By: Jessica Manuel
It is easy to know when someone is not listening to you. Their answers can seem pre-meditated or their comments have no relevance to what you’re saying. This can leave you feeling misunderstood or disrespected, and can ruin a friendship or limit the desire to speak to them again.
The school system teaches us that listening is important in order to pass the tests, but it doesn’t stop there. Listening is foundational to building healthy relationships, avoiding mistakes and gaining respect; if you are a good listener, you will be on a ‘fast track’ to success.
Intentionally listening to peoples mistakes and successes will give you knowledge. We tend to listen to people that produce results or are seen as ‘successful’, but the best knowledge you can acquire is by listening to stories of struggle. The unfortunate reality is that we live in a society that doesn’t always encourage vulnerability or full transparency. We may feel that vulnerability is a form of weakness or assume that it will cause pain and disappointment— it’s safer to be silent, no?
As a motivational speaker, I know that my best speeches required me to be extremely vulnerable. It didn’t matter who was in the crowd or what their past was like; the audience related to my story because they all struggled too (go figure!). Even though my story was relatable, to share a story of struggle in public is still a rarity today— so people listen.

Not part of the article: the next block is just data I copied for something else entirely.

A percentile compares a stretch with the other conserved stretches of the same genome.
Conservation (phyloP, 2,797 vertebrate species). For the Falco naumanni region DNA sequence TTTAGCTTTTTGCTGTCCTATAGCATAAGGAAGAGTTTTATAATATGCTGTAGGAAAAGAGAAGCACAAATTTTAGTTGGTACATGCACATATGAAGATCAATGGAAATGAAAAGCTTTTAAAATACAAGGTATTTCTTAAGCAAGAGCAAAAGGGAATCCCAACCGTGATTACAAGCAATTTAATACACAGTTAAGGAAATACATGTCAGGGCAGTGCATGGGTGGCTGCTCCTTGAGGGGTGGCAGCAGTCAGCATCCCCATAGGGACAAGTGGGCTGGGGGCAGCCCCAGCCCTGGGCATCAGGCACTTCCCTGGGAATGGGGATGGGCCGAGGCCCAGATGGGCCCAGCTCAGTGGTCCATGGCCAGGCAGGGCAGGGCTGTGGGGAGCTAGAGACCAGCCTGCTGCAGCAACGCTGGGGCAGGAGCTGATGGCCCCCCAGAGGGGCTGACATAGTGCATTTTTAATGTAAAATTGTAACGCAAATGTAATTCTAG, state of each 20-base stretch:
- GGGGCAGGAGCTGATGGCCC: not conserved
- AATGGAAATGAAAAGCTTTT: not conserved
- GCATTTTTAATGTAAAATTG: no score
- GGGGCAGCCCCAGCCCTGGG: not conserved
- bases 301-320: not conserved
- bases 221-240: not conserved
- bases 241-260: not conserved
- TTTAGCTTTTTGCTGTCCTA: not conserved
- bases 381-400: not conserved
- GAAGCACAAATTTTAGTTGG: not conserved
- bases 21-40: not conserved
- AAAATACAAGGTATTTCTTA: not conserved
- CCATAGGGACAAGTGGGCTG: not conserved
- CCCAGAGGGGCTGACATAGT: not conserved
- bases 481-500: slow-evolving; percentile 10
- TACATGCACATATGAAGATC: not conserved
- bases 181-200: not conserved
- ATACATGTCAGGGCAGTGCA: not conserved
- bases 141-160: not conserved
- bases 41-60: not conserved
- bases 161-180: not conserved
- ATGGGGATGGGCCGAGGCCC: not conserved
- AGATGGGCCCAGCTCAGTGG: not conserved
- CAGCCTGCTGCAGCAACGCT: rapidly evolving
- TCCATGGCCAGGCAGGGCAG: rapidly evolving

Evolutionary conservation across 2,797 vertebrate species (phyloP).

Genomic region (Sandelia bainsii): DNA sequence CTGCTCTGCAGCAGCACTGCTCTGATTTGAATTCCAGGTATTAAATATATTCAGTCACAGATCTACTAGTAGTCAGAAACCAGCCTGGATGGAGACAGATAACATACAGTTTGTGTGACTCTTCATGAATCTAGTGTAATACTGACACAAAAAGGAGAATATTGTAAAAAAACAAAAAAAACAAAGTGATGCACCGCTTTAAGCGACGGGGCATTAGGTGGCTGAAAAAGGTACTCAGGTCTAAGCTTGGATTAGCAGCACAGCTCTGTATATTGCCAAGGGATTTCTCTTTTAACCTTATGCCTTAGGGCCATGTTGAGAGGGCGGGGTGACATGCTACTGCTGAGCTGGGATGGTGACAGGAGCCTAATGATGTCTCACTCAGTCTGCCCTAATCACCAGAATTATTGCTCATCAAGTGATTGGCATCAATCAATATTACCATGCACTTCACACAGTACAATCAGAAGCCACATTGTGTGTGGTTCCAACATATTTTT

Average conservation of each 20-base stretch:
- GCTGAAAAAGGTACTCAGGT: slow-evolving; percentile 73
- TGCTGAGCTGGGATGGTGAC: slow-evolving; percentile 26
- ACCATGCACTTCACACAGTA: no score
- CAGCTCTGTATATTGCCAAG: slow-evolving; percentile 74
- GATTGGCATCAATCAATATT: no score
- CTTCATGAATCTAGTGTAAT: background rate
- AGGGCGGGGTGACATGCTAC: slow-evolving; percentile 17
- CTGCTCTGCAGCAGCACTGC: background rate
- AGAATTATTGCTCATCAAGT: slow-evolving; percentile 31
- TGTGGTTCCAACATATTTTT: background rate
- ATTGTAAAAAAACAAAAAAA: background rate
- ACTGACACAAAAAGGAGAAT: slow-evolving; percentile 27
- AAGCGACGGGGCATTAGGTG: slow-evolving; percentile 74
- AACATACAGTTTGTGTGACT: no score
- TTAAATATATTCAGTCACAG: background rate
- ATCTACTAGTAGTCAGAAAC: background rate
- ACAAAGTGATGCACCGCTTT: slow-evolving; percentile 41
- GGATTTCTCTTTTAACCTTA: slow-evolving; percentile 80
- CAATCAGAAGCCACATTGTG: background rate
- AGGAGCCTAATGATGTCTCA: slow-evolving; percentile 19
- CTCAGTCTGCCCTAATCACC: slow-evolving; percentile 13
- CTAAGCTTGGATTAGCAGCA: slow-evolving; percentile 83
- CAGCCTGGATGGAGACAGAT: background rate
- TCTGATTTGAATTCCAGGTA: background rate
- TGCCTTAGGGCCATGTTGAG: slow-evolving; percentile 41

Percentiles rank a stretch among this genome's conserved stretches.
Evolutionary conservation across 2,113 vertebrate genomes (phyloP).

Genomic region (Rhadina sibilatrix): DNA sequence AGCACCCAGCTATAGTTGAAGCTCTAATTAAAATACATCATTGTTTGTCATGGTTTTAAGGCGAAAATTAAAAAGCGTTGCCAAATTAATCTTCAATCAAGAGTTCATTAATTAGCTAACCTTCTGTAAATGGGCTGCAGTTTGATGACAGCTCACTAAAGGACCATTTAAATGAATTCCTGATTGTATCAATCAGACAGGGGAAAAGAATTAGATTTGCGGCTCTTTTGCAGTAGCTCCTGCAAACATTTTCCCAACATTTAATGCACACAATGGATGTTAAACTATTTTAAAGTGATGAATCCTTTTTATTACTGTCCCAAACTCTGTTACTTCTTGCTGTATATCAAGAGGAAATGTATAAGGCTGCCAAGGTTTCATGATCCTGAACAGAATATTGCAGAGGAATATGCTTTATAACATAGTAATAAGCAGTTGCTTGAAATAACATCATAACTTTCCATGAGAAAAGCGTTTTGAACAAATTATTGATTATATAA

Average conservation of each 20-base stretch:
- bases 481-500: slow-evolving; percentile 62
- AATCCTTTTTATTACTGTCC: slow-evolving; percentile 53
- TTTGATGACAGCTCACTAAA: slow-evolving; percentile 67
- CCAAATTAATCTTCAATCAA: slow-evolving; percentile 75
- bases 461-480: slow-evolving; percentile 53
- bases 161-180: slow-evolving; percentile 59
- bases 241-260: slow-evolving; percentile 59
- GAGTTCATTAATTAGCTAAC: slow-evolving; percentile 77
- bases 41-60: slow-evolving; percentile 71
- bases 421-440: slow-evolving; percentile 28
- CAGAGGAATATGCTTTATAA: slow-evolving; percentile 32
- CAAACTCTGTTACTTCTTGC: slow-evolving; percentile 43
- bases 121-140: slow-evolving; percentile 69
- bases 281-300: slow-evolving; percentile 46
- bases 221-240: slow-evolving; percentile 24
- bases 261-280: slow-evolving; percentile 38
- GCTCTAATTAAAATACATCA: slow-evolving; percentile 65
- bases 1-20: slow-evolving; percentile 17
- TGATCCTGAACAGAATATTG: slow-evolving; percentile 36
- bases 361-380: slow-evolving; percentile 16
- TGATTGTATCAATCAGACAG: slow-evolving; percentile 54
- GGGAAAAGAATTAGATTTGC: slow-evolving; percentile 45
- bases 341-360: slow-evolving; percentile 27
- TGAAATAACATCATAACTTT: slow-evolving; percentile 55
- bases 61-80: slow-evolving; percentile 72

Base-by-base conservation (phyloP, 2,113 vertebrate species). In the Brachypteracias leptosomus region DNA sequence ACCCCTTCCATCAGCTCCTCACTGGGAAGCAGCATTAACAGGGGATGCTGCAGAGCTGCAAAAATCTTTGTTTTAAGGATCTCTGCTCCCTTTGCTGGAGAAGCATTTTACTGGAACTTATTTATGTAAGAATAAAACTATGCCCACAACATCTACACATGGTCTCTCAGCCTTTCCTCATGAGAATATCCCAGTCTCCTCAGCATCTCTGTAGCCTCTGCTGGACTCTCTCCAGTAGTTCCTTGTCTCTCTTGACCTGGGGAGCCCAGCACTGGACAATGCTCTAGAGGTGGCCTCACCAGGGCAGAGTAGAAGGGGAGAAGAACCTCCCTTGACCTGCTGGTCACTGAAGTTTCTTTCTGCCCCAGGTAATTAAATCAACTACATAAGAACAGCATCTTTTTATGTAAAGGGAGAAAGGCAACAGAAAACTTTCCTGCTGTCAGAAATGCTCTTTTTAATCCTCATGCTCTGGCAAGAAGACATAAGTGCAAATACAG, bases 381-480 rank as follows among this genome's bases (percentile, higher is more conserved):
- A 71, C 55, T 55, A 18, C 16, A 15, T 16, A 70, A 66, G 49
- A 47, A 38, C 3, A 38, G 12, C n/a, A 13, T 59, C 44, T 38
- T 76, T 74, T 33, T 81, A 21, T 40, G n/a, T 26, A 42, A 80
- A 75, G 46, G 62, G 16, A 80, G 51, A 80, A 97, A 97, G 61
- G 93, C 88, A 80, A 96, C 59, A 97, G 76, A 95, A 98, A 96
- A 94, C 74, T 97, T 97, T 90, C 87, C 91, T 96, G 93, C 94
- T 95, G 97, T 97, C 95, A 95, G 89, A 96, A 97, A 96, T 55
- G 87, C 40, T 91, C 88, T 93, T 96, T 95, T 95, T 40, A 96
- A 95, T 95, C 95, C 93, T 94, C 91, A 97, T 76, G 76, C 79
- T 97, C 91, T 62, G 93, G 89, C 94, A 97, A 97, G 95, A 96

If everyone would listen intently and cast aside judgement, people that have overcome trials and tribulations would be comfortable and confident to share their story like the successful share theirs. Giving those people a platform to speak about “breaking the chain” of their circumstances would be far more valuable to those in need.
People who are struggling will listen to those who have struggled.
It took me years to understand that listening was powerful, more powerful than talking. There were times when I focused on my response before someone was done talking. The voices in my own head would drown out anything the person was saying in front of me. Also, I remember instances when I would blurt out ‘answers’ before they were done asking the question. I would check my phone or the daily to-do list, saying ‘mm-hmm’, not really paying attention at all.
Then I started noticing others doing it to me- how rude!
Acknowledging how it made me feel was the start to listening differently. I started noticing that when people listened with their heart how powerful and engaging that was. Most importantly, I began to understand what people deserved- my full attention.
I want to encourage you to invest in the people around you. Listen to not only their words, listen to their tone of voice, body language and posture. If you engage your heart and tune out the voice in your head, you’ll uncover opportunities to love and understand other people better. Take an opportunity to give someone the gift of your presence- and be present for it. Your ears may be all they need to have hope again; your empathy could break chains that weigh them down. At the end of the day, you don’t know who is watching.
Show everyone the success that comes from the simplicity of silence.